Review: Adventure Time: The Secret of the Nameless Kingdom (PS3/PSV/PSTV)



  • PlayStation 3
  • PlayStation Vita


  • PlayStation TV Compatible Yes
  • Cross-Buy No
  • Cross-Save No
  • Cross-Play No
  • Cross-Chat No
Title: Adventure Time: The Secret of the Nameless Kingdom
Format: Blu-ray Disc PlayStation Network Download (PS3 323 MB) / (PSV 355 MB)
Release Date: November 18, 2014
Publisher: Little Orbit, LLC
Developer: WayForward Technologies
Original MSRP: $39.99 (PS3), $29.99 (PSV) *This is NOT a Cross-Buy title.
ESRB Rating: E10+
Adventure Time: The Secret of the Nameless Kingdom is also available on Xbox 360, Nintendo 3DS, and PC.
The PlayStation 3 and PlayStation Vita download versions were used for this review.
Copies of this game were provided by the publisher for review purposes.
PS Nation Review Policy

Adventure Time: Secret of the Nameless Kingdom is a game based on the hit cartoon show Adventure Time featuring Finn the human and Jake the (shapeshifting) dog. Before I get too far in I’ll mention that I’m not incredibly familiar with the show. This review is more aimed at how the game plays to an outsider to the franchise rather than to someone who likes the show.

Secret of the Nameless Kingdom sees Finn and Jake waking up in a distant land, where they are thrust into an adventure to save three slumbering princesses. You’ll play as Finn, who runs around solving puzzles and battling baddies with Jake providing helpful shapeshifting backup, such as being a shield or grabbing items.

Either as an homage or as a clone the game is very similar to the 2D Zelda games, specifically games like Link to the Past or Link’s Awakening, right down to the perspective and the way the screens scroll between areas.


The princesses are all located at the end of dungeons spread out on a somewhat small world map and Finn gathers a variety of items to help him navigate the world. These include a banana that stuns enemies then returns to the user like a boomerang, or a fire pixie that lights the surrounding area like a lantern but can be thrown like a fire spell. Even Jake gets in on the action occasionally gaining new abilities during the adventure.

Even if they don’t feel completely fresh the dungeons are well designed for the most part. The puzzles may be very basic “push a block here,” “pull a lever there” types but they’re interesting and fun to solve.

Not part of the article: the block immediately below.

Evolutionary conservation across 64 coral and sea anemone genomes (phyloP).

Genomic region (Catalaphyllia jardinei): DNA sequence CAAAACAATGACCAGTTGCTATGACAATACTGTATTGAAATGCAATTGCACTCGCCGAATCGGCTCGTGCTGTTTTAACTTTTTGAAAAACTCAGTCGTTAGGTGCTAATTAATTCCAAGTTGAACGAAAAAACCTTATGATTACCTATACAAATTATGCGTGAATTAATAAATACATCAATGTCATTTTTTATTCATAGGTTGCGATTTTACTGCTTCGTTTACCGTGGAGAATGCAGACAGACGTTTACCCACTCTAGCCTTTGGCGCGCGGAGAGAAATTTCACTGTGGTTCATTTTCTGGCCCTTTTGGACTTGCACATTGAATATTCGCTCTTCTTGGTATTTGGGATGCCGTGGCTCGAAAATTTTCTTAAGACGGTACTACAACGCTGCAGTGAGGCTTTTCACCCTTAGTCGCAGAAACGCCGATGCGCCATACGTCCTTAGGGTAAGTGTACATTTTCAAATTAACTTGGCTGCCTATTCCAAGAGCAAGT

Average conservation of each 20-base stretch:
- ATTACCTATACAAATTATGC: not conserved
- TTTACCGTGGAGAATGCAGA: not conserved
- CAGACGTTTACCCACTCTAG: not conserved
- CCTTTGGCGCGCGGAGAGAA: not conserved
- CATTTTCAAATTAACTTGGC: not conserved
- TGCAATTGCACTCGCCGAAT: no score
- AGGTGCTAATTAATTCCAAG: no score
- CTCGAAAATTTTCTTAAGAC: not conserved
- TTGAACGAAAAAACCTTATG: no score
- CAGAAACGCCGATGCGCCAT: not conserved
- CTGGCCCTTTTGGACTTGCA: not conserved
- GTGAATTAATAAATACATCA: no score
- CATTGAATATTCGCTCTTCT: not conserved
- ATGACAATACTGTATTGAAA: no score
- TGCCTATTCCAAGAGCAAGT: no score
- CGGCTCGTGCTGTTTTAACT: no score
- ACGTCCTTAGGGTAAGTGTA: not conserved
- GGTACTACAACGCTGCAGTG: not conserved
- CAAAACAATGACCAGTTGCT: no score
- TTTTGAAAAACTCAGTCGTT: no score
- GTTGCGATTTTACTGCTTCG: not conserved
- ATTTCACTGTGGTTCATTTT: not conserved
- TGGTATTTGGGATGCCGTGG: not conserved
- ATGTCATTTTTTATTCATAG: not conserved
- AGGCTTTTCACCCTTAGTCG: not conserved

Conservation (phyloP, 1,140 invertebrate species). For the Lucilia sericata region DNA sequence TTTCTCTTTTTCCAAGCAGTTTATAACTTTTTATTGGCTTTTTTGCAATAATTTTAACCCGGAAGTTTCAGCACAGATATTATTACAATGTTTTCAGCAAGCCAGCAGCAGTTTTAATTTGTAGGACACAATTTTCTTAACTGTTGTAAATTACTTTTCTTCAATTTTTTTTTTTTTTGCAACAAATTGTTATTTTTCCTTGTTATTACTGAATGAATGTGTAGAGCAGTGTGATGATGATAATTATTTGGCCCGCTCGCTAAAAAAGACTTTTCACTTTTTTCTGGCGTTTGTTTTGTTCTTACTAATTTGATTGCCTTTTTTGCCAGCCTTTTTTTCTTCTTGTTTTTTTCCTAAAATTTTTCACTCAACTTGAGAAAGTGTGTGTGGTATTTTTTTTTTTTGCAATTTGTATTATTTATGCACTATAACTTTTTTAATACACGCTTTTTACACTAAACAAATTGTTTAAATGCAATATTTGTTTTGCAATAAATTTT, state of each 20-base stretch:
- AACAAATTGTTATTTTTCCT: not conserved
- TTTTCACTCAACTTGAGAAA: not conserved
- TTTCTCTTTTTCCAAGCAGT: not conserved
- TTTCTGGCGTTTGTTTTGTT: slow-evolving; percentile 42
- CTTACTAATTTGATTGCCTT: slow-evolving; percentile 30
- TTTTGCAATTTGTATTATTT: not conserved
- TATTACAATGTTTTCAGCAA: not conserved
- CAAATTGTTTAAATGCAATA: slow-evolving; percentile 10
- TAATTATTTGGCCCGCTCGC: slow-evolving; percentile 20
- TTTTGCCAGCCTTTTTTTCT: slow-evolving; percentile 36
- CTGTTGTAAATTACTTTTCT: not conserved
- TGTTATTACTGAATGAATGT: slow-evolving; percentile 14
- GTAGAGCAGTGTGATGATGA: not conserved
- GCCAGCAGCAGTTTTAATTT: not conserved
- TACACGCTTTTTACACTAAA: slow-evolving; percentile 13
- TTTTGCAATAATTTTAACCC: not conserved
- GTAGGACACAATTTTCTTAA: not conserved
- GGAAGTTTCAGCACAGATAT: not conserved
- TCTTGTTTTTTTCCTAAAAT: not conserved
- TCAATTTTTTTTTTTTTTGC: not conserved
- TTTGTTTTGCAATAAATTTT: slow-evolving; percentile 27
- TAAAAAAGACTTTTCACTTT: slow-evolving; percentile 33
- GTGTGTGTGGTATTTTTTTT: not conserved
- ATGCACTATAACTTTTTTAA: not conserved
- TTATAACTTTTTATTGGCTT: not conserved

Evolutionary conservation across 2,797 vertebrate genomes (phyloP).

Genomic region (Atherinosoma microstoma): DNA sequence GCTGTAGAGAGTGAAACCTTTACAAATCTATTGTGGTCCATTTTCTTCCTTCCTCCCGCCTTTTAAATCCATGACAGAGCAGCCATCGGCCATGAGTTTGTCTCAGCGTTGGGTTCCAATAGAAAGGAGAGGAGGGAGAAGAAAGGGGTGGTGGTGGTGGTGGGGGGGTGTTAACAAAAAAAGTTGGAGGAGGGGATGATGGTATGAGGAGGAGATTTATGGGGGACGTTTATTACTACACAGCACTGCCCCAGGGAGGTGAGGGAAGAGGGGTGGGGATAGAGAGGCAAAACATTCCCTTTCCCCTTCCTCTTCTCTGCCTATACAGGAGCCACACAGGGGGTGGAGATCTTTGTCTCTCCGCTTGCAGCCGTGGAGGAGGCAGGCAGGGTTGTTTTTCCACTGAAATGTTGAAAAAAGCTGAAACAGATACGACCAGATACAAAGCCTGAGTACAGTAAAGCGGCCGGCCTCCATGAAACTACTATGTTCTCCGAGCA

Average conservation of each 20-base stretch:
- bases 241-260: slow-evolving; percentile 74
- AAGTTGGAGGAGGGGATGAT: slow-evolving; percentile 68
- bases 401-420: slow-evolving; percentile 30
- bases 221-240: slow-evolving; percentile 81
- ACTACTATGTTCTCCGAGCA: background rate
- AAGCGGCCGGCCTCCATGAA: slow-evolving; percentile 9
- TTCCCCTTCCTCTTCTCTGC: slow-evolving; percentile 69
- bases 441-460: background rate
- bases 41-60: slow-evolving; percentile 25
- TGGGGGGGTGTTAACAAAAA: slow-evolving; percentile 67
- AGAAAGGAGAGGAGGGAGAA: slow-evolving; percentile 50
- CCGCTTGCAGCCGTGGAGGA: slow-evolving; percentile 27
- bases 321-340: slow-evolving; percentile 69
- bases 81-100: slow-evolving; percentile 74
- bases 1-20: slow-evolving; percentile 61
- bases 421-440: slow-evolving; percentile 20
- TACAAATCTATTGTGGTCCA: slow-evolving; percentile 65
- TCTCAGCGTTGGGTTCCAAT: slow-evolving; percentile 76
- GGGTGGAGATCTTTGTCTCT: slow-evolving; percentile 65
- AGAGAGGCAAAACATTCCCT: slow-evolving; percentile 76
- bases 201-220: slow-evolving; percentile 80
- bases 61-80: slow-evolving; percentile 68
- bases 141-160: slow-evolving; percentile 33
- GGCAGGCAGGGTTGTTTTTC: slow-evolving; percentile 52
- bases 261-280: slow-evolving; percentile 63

Dungeon bosses are the best part of the game being much more of a puzzle than a fight when compared to Zelda bosses. The second boss especially as he is impervious to all of Finn’s attacks and must be taken down by reflecting his own attack using crystals in the room. There’s no shortage of enemies to use Finn’s sword on so it’s a nice breath of fresh air to have bosses that don’t die from a few sword hits.


The biggest problem with the game is that it can be a bit frugal with instructions at times. It may be a bit of a blessing that the world map is as small as it is because it took me far longer than I’d care to admit to get into the second dungeon.

I scoured the entire map several times trying to find the items I needed before finally realizing what needed to be done. If you ever find yourself lost the butler guy in the castle will offer advice on the next major task although usually not on how to go about it.

The graphics in Adventure Time: Secret of the Nameless Kingdom are solid 2D style graphics. They’re not much above a browser or flash game but they suit the style of game well enough that it doesn’t matter.

There’s enough variety in the dungeons and areas to keep things from feeling all the same although there isn’t as much enemy variety between the areas. Blowing the graphics up to larger sizes for the PS3 version does make some things look a bit more pixelated, but not enough to be a huge bother.


Music in the game also feels Zelda-inspired with some adventure-y sounding world music and slightly more ominous dungeon music. The music loops are a little on the short side though so I found myself turning down the volume to keep it from getting too annoying too quickly.

Voice work, as far as I can tell, comes from the same voice actors as the show so it should be familiar to fans. There aren’t a ton of lines but what is there is voiced well.

This game is single player only.

There aren’t many options for anyone looking for a top-down-Zelda-like game on the Vita or PS3. Adventure Time: Secret of the Nameless Kingdom fills that role with a competent but not particularly noteworthy adventure.

The biggest drawbacks of the game are the relatively short run time and the occasional lack of direction. Those are probably minor if you’re a fan of the show and want to play a decent licensed game but for others this might be an adventure you don’t need to spend time on.


* All screenshots used in this review were taken directly from the game using the Vita’s built in screen capture feature.



Written by Andy Richardson

Andy Richardson

A longtime PlayStation fan who enjoys JRPGs and rhythm games when he’s not tweeting about his parrot.

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